Monday, 1 August 2011
Soros serves as warning to mutual-fund investors
By Chuck Jaffe, MarketWatch
July 31, 2011, 12:01 a.m. EDT
BOSTON (MarketWatch) — There was a lot of speculation this week about the reasons why legendary money manager George Soros is shutting down his hedge fund and sending investors their money back.
Some said the 80-year-old Soros — who has run the Quantum hedge funds since the late 1960s — doesn’t want to face the heightened regulation of hedge funds that’s part of the Dodd-Frank legislation. Others suggest he wants to focus on his philanthropic and political causes, and still others suggest he is protecting his investment legacy, because Soros’s record is no better than average in highly turbulent market conditions.
Whatever the reason, Soros’s decision — his firm will return outside investors’ money but continue to operate like a family business — should not go unnoticed by ordinary fund investors.
If one of the most successful hedge-fund managers of all time is hanging it up in current market conditions, what does that say for the future of all of the open-end mutual funds and exchange-traded funds that have “alternative” or hedge-like characteristics?
It’s particularly worth answering that question in light of a sentiment survey of hedge-fund managers released by Infovest21, published by Investment News this week, which showed that many managers expect other hedge-fund operators to follow suit and start returning client money to run a family operation, just like Soros. (Clearly, since those other managers aren’t all octogenarians, avoiding additional regulation and transparency is a key motivating factor.)
The wrong kind of volatility
Hedge-like mutual funds have been a booming part of the fund business for more than a decade now, but that trend has corresponded with a big macro-economic cycle that favored commodities investing, a cornerstone of many hedge/alternative strategies. For anyone who believes in looking at the biggest possible picture, the stretch of time that favored those investments is getting long in the tooth. That would suggest that some alternative strategies that have been popular and successful — the kind that cemented Soros’ legacy — may be in for rough times.
Even if you don’t subscribe to that biggest-picture view, there is no denying that many hedging strategies do best when the market is volatile, but with a strong sense of direction. Many market-neutral and long-short strategies — hedge strategies designed to profit no matter which way the market moves — struggle when the market lacks a trend.
“There is a growing, yet subliminal, sense of expected overall lower volatility moving forward,” said Stephen L. McKee of Investment Selections & Timing Inc. in Dallas. “For some, it doesn’t matter the direction as long as the direction is severe; that might be disappearing... Tighter circuit breakers, a more intertwined, cooperative world financial system, greater regulation of those on the edges will all contribute.”
For the rest of us, McKee noted, lower volatility would be a positive, but for many hedged strategies it’s a problem. Just as hedge funds have high costs — typically 2% of assets plus 20% of profits — mutual funds with hedge-like strategies tend to have above-average costs. Even the exchange-traded funds following alternative strategies are pricey compared to peers pursuing more mainstream tactics.
It’s fine to pay for performance, so long as you actually get it. That hasn’t happened for most hedge/alternative funds; instead, they’ve been all sizzle and no steak.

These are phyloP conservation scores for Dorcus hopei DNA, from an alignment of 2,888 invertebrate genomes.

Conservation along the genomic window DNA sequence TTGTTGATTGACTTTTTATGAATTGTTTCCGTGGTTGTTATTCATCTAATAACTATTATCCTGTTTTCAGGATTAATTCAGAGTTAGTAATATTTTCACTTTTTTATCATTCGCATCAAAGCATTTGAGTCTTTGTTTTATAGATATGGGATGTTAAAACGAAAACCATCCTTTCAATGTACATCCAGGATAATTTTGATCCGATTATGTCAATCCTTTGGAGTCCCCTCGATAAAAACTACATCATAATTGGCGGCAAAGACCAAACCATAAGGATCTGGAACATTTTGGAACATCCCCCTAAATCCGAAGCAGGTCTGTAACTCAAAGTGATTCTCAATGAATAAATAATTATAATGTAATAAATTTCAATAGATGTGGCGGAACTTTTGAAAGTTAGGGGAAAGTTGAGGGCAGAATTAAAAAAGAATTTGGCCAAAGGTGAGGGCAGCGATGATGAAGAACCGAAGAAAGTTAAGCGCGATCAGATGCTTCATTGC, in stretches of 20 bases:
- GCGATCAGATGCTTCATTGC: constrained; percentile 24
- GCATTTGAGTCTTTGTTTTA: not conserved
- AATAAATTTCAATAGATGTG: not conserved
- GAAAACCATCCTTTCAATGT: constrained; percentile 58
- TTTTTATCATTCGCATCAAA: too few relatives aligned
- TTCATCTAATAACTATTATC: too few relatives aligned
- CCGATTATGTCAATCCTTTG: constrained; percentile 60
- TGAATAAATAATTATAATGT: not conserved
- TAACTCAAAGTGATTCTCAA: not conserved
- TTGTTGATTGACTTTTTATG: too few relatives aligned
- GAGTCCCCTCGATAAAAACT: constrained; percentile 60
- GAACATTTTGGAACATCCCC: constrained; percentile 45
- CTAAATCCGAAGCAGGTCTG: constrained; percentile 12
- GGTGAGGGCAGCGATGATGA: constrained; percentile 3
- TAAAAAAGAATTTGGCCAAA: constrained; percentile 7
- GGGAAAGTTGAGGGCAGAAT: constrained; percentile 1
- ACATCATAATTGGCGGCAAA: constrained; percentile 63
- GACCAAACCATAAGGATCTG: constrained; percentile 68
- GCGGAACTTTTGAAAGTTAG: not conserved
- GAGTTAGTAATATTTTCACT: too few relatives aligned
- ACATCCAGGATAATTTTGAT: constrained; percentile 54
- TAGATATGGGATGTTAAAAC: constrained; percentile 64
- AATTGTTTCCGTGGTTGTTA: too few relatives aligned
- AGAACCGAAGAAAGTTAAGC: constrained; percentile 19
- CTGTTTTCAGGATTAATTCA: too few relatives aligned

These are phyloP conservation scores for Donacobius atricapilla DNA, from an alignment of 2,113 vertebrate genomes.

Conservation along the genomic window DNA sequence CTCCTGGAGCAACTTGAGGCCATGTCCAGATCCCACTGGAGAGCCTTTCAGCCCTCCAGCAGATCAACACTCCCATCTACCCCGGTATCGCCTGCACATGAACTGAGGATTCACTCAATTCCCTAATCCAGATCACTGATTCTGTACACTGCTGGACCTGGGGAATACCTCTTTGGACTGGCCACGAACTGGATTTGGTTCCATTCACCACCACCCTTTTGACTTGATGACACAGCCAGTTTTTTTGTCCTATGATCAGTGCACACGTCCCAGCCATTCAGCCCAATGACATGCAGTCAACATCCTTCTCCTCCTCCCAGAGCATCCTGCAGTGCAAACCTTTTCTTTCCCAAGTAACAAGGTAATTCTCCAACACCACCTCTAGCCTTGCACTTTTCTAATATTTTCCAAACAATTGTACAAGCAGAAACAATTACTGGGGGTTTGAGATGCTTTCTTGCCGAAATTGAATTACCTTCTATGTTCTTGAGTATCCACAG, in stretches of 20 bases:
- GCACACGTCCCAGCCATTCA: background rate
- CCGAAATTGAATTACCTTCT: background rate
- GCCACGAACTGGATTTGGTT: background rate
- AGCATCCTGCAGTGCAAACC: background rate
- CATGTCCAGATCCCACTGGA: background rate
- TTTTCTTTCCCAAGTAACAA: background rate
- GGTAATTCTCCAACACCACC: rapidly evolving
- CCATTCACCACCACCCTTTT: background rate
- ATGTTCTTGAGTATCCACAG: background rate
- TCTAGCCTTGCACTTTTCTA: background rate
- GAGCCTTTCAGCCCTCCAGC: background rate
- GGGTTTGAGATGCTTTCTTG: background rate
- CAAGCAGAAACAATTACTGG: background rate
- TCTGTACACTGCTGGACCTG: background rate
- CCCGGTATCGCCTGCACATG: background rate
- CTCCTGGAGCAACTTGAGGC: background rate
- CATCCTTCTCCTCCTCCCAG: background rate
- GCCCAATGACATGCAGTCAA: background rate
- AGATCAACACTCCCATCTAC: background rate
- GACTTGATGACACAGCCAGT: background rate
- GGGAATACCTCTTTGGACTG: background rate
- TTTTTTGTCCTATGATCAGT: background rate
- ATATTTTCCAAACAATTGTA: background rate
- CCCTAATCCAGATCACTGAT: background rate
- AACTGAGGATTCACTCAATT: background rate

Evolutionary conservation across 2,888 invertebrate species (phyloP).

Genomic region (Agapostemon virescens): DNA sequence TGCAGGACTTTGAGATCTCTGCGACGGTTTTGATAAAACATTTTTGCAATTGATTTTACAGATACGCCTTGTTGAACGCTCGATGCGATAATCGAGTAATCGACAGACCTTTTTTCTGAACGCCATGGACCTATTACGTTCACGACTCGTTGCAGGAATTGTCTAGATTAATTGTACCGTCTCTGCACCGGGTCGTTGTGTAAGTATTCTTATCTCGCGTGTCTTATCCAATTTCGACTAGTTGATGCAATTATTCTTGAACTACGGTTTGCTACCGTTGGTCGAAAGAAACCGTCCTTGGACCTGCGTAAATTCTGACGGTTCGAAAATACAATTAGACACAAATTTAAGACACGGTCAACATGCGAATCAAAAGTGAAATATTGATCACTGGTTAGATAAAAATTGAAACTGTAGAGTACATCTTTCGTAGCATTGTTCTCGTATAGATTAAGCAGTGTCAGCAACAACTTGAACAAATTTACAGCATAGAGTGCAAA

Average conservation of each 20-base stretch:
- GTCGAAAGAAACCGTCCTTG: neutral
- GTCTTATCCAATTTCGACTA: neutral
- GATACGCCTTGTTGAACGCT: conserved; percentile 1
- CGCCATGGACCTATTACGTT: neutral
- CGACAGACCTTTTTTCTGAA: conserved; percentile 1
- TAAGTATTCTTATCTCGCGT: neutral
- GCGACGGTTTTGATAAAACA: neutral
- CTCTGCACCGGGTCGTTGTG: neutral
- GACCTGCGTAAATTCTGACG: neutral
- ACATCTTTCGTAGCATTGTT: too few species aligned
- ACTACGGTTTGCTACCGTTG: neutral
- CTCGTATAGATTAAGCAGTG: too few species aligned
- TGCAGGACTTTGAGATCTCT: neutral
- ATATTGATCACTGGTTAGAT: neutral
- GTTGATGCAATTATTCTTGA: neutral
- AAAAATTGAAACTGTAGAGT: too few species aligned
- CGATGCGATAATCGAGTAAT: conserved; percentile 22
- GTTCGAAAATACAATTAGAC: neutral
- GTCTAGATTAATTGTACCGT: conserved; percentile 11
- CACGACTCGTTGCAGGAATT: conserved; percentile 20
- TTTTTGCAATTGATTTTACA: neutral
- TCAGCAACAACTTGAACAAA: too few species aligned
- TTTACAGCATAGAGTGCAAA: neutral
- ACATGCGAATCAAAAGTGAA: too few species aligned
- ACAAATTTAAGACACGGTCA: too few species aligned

Russel Kinnel, director of mutual-fund research at Morningstar Inc., said investors should be less concerned with Soros’s departure than with all of the famous guys who enter and exit the business without fanfare.
“The hedge funds and hedge-like mutual funds that flop are the ones that should be of concern to investors,” Kinnel said. “The fact that so many have not succeeded despite the fact that the managers sound like brilliant rocket scientists is a concern. But Soros seems to me more to represent the promise of them. He and others show that there are hedge funds that can do well.”
Don’t wait for another Soros
That doesn’t mean average investors should hold out hope for the “next Soros” to show up in the fund game at a time when the first Soros is leaving the biz.
Industry consultant Geoff Bobroff of East Greenwich, R.I., noted that many of the biggest, best-known fund firms have no offerings in the hedge-like or alternative space. “Maybe you could say they missed the boat or are behind the curve,” he said, “but you can’t say their investors are missing out, because you can reach your goals with mainstream funds that have solid track records and understandable strategies.”
And that’s why Soros’s departure reminds ordinary investors not to fall in love with the idea of investing like the wealthy in a hedge-fund style. Hedge-fund tactics don’t always work in mutual funds, and if the market is entering a time when those strategies don’t even work for hedge funds, average folks should steer clear.
“Investors should stick with what they know and can understand; not based on someone they think they know or whom their friends claim to know, not based on claims of a better mousetrap without a few furry grey skins thumb-tacked above the trap to prove it, not based on what they think will make them the most money quickly,” said Jim Lowell, chief investment officer at Adviser Investments in Boston. “The biggest risk to investors is assuming the like of Soros know more about the markets than they do; leaving them prone to all kinds of spellbinding claims.”
Chuck Jaffe is a senior MarketWatch columnist. His work appears in many U.S. newspapers.
Posted by James at 20:17